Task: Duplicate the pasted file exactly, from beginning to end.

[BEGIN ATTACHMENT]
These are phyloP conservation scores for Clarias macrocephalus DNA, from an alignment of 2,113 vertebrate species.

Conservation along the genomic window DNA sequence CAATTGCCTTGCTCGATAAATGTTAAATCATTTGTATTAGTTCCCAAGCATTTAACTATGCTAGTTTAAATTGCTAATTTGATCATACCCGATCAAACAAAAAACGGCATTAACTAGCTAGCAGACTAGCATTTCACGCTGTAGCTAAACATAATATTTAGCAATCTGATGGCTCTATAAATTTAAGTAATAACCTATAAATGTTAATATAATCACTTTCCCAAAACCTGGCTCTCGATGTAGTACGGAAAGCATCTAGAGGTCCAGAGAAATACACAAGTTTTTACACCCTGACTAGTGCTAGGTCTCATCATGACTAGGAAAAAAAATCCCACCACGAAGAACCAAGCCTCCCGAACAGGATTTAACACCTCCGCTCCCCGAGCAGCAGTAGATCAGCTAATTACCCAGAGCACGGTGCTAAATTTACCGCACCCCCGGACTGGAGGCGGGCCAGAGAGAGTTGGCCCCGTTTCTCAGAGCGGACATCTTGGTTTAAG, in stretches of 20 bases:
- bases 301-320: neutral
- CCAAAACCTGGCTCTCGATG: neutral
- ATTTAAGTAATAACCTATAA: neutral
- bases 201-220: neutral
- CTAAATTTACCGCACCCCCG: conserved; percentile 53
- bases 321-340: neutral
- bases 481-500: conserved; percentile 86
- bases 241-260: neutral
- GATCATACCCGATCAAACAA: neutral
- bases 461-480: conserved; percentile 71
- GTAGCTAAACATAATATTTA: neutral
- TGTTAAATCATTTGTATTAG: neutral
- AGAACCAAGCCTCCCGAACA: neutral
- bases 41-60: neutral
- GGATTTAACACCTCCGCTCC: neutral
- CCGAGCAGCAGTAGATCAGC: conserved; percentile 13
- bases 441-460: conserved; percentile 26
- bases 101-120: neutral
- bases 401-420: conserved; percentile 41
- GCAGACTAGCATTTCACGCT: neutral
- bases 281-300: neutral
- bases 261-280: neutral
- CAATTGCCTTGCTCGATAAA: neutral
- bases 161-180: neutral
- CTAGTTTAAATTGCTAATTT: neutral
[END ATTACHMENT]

These are phyloP conservation scores for Clarias macrocephalus DNA, from an alignment of 2,113 vertebrate species.

Conservation along the genomic window DNA sequence CAATTGCCTTGCTCGATAAATGTTAAATCATTTGTATTAGTTCCCAAGCATTTAACTATGCTAGTTTAAATTGCTAATTTGATCATACCCGATCAAACAAAAAACGGCATTAACTAGCTAGCAGACTAGCATTTCACGCTGTAGCTAAACATAATATTTAGCAATCTGATGGCTCTATAAATTTAAGTAATAACCTATAAATGTTAATATAATCACTTTCCCAAAACCTGGCTCTCGATGTAGTACGGAAAGCATCTAGAGGTCCAGAGAAATACACAAGTTTTTACACCCTGACTAGTGCTAGGTCTCATCATGACTAGGAAAAAAAATCCCACCACGAAGAACCAAGCCTCCCGAACAGGATTTAACACCTCCGCTCCCCGAGCAGCAGTAGATCAGCTAATTACCCAGAGCACGGTGCTAAATTTACCGCACCCCCGGACTGGAGGCGGGCCAGAGAGAGTTGGCCCCGTTTCTCAGAGCGGACATCTTGGTTTAAG, in stretches of 20 bases:
- bases 301-320: neutral
- CCAAAACCTGGCTCTCGATG: neutral
- ATTTAAGTAATAACCTATAA: neutral
- bases 201-220: neutral
- CTAAATTTACCGCACCCCCG: conserved; percentile 53
- bases 321-340: neutral
- bases 481-500: conserved; percentile 86
- bases 241-260: neutral
- GATCATACCCGATCAAACAA: neutral
- bases 461-480: conserved; percentile 71
- GTAGCTAAACATAATATTTA: neutral
- TGTTAAATCATTTGTATTAG: neutral
- AGAACCAAGCCTCCCGAACA: neutral
- bases 41-60: neutral
- GGATTTAACACCTCCGCTCC: neutral
- CCGAGCAGCAGTAGATCAGC: conserved; percentile 13
- bases 441-460: conserved; percentile 26
- bases 101-120: neutral
- bases 401-420: conserved; percentile 41
- GCAGACTAGCATTTCACGCT: neutral
- bases 281-300: neutral
- bases 261-280: neutral
- CAATTGCCTTGCTCGATAAA: neutral
- bases 161-180: neutral
- CTAGTTTAAATTGCTAATTT: neutral